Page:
The longitudinal joints in pavements are often the weakest points of a road, but applying a Void Reducing Asphalt Membrane (VRAM) at the time of construction fills the pavement voids to reduce the joint’s vulnerability to the elements and reduce permeability. This ultimately leads to stronger, safer, and more sustainable roads and reduces the need for ongoing road maintenance.
Because VRAM delivers long-term economic, social, and environmental benefits to road construction projects, it is important to monitor the impact of VRAM on each project. We work with local and state departments of transportation to ensure each project undergoes an annual review, including this project on Illinois Route 29 (IL-29) in Sangamon County.
2023 Project Review
- Owner: Illinois Department of Transportation (IDOT)
- Applicator: Road Fabrics, Inc. (RFI) and P.H. Broughton & Sons Inc.
- Location: Sangamon County, IL
- Date Constructed: Sept. 14, 18, and 21, 2017
- Date Reviewed: May 9, 2023
- Weather Conditions Day of Review: Sunny and 75 F
2023 Project Observations
Asphalt Materials Inc. Field Support Manager Jim Cunningham reviewed the IL-029 project in Sangamon County, Illinois, a two to four lane state highway. The road also features centerline rumble strips for most of the project. Rumble strips are a road safety feature that are applied along the direction of travel following an edge line or centerline, to alert drivers when they drift from their lane.
Pictured below is the Hackmore Drive Intersection of IL-29 on the first day of VRAM application in September 2017 and almost six years later in May 2023. The images show minimal cracking throughout the road where VRAM was applied. The review also found no cracking in the centerline rumble strip for most of the two-lane segment where VRAM was applied.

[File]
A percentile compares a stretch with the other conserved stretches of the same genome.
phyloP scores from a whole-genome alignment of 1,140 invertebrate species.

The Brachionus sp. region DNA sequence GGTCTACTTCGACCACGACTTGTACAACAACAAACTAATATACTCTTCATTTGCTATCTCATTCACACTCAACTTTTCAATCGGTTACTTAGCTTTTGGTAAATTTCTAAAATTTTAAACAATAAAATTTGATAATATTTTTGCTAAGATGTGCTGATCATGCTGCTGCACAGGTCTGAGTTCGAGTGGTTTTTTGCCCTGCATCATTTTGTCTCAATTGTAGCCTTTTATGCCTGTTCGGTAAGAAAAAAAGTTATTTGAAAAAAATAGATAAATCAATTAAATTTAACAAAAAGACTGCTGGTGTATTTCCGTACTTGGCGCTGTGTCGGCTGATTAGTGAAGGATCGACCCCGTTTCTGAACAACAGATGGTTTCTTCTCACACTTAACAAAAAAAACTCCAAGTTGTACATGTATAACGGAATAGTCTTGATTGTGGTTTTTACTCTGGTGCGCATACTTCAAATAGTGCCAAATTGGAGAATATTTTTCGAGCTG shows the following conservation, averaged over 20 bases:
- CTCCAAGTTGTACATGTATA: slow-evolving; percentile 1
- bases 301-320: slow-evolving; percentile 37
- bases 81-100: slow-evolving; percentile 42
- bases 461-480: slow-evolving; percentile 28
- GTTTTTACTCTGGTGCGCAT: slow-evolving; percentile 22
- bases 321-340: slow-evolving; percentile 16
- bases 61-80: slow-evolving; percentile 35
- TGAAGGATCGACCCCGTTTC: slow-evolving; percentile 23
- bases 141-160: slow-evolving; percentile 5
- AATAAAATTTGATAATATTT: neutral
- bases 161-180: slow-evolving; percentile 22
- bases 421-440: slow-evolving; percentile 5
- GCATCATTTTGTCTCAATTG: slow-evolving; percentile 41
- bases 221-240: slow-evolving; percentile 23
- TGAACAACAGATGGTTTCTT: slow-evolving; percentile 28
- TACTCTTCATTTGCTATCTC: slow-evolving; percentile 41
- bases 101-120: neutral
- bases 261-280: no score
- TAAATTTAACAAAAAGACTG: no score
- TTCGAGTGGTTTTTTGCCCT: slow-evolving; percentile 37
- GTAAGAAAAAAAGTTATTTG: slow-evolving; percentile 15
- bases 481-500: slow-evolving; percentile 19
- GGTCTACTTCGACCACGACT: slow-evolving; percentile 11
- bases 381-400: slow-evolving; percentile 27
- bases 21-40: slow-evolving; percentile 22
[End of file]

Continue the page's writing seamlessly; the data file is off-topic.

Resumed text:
The VRAM performed very well after six winters. It protected the longitudinal joint by permeating the air voids and ensured the centerline, including rumble strips, were protected.
While centerline rumble strips are an effective strategy for reducing traffic accidents, they add additional stress to an already vulnerable part of pavements, the centerline joint. Rumble strips can reduce the life and performance of the road. Therefore, industry researchers are looking for ways that can help ensure rumble strips can be installed without compromising road life, including VRAM.
Applying VRAM at the time of construction, under the surface where centerline rumble strips will be installed, will reduce permeability in this most critical area. After placement of hot mix asphalt, the heat causes the material to migrate upward, filling voids and reducing permeability before the rumble strip is milled.
Asphalt Materials, Inc.
At Asphalt Materials, we understand that longitudinal joint deterioration has long been a problem for engineers, applicators, and the communities we live in. VRAM was developed to help create longer-lasting, safer roads through a collaboration between state transportation agencies, industry experts, and the laboratories at Heritage Research Group.
J-Band® is a VRAM product of Asphalt Materials, Inc. and was created in the labs of Heritage Research Group. To learn more about J-Band, or to connect with our team, you can email us at: Marketing@Asphalt-Materials.com.
J-Band®, CCAP® and T-Bond® are registered trademarks of Asphalt Materials, Inc. AMIBIND™, AMIBOND™, AMICYCLE™, AMIGUARD™ and AMISEAL™ are trademarks of Asphalt Materials, Inc.
J-Band® was created in the labs of the Heritage Research Group (HRG) and is a product of Asphalt Materials, Inc. (AMI). To learn more about J-Band, visit www.thejointsolution.com.